A jump in enrollment at the insurance giant could be an indication that businesses are expanding benefits.
While unemployment numbers remain dismal, news from UnitedHealth Group Inc. on Tuesday may hint at a forthcoming break in the dark clouds.
The Minnetonka-based company said its insurance division, UnitedHealthcare, added more than 180,000 people to its rolls during the second quarter, led by gains in employer-sponsored coverage. It's an indication that businesses are expanding benefits, said Thomas Carroll, an analyst with Stifel Nicolaus.
"That's sizable volume for a large managed-care company like UnitedHealthcare, and a favorable comment that it is scratching out some actual, organic growth," he said. "I view that as an early reflection on an improving economy."
United has added 1.2 million enrollees in the first half of the year, a 5 percent boost over the same period last year. In fact, enrollment has grown for six consecutive quarters, ranking it "among the strongest growth periods for our company," CEO Stephen Hemsley said during a conference call with analysts.
Profit at UnitedHealth Group rose 13 percent in the second quarter from a year earlier, enhanced by those new customers as well as a continued decline in costs, as people with high deductibles and tight household budgets continue to hold off medical care amid the still-slinking economy.
The Minnetonka-based company raised its profit guidance for the second quarter in a row.
Jason Gurda of Leerink Swann Research said in a report that he "remains positive on the sector's longer-term outlook," based on the better-than-expected results from lower medical costs and across-the-board growth in enrollment.
Shares of UnitedHealth have risen 69 percent in the past 12 months, and finished the day down 50 cents at $51.45.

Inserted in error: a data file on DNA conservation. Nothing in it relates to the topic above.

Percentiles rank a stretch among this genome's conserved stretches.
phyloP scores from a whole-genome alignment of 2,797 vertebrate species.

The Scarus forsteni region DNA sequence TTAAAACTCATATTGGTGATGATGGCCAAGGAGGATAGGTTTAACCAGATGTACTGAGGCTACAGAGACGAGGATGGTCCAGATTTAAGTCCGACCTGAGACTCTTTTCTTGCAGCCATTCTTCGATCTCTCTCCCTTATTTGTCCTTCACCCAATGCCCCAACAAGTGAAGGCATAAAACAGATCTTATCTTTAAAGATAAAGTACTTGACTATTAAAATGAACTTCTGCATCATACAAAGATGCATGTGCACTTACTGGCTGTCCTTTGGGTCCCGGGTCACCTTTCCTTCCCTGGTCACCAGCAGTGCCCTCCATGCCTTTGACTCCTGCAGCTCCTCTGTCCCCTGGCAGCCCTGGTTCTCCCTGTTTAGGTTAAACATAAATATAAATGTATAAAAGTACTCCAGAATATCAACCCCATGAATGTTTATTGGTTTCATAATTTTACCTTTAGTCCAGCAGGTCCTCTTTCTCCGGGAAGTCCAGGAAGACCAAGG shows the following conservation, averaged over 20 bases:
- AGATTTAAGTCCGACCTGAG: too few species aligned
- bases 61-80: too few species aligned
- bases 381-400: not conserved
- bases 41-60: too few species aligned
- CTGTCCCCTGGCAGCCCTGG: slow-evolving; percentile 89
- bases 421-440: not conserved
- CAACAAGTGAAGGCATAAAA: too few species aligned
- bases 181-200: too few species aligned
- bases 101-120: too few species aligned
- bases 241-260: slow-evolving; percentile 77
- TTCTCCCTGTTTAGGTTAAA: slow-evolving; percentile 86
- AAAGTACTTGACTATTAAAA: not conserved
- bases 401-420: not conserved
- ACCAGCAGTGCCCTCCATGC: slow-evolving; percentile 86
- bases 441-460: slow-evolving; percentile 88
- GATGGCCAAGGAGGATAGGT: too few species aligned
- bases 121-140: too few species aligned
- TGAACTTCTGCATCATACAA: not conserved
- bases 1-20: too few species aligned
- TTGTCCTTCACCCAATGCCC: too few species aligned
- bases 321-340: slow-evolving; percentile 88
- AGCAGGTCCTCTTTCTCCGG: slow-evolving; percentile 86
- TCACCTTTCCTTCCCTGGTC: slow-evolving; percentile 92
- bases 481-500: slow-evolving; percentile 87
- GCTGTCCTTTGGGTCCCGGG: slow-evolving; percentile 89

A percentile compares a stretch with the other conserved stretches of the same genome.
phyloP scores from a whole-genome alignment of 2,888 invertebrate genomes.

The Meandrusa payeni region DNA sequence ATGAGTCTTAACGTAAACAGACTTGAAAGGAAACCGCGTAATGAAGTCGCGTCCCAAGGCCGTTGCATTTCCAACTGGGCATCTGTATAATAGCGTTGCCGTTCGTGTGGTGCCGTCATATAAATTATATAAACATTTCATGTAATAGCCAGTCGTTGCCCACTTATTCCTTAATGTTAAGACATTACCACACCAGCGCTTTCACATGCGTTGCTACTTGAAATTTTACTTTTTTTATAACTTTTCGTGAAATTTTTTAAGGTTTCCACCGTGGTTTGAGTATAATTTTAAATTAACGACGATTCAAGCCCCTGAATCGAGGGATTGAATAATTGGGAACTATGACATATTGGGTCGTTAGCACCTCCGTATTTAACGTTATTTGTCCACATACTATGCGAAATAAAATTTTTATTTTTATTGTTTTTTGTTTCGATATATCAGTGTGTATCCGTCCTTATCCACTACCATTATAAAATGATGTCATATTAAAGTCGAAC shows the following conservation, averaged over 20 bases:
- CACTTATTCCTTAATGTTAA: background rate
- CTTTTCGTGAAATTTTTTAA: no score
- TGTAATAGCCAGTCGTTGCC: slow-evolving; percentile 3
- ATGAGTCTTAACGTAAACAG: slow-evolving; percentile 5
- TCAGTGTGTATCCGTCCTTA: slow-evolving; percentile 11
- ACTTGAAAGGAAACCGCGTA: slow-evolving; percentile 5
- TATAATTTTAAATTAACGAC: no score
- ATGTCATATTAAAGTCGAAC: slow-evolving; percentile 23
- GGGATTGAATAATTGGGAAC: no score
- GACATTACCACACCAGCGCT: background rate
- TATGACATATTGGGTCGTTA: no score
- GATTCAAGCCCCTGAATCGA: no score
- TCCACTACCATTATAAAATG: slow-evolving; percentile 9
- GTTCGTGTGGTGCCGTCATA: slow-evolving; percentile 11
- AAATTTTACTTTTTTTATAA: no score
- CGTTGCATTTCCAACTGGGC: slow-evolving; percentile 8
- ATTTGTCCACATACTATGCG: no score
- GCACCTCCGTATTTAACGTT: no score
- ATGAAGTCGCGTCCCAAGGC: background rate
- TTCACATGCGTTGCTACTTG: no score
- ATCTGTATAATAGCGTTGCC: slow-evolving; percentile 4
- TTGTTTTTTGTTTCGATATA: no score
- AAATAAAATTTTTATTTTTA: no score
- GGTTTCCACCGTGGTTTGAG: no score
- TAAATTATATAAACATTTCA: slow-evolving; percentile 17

UnitedHealth is the nation's largest insurer by revenue and the first of the major health insurers to report earnings. Its results were being watched as an indicator of how the industry is adjusting to a new health care reform provision aimed at limiting profits.
That rule, which kicked in six months ago, requires managed-care companies to spend at least 80 percent of premiums on care or rebate the difference to patients, beginning next year.
United said it expects health care spending to pick up in the second half of the year, assuming a normal flu season and pent-up needs from those who began putting off doctors' visits when the economy hit the skids.
Insurers set premium rates at the beginning of the year based on expected claims. But with consumers still shy to dip into wallets for health expenses, United and others insurers overestimated how many claims would come in.
United said its $180 million gain in reserves also comes because of better cost management through "aligning customer engagement with clinical-care management."
Stifel's Carroll said high enrollment will naturally push costs up as well: "As people get benefits, they'll start using them again," he said.
UnitedHealth earned $1.27 billion, or $1.16 per share, in the three months that ended June 30. That's up from $1.12 billion, or 99 cents per share, in the same quarter last year. Revenue rose 8 percent to $25.23 billion.
United's insurance benefits division saw revenue rise by 8 percent while sales at Optum, the company's wellness and health services business, grew by 19 percent to $7 billion.
UnitedHealth revised its full-year earnings forecast upward by 20 cents a share to $4.15 to $4.25 a share.
Jackie Crosby • 612-673-7335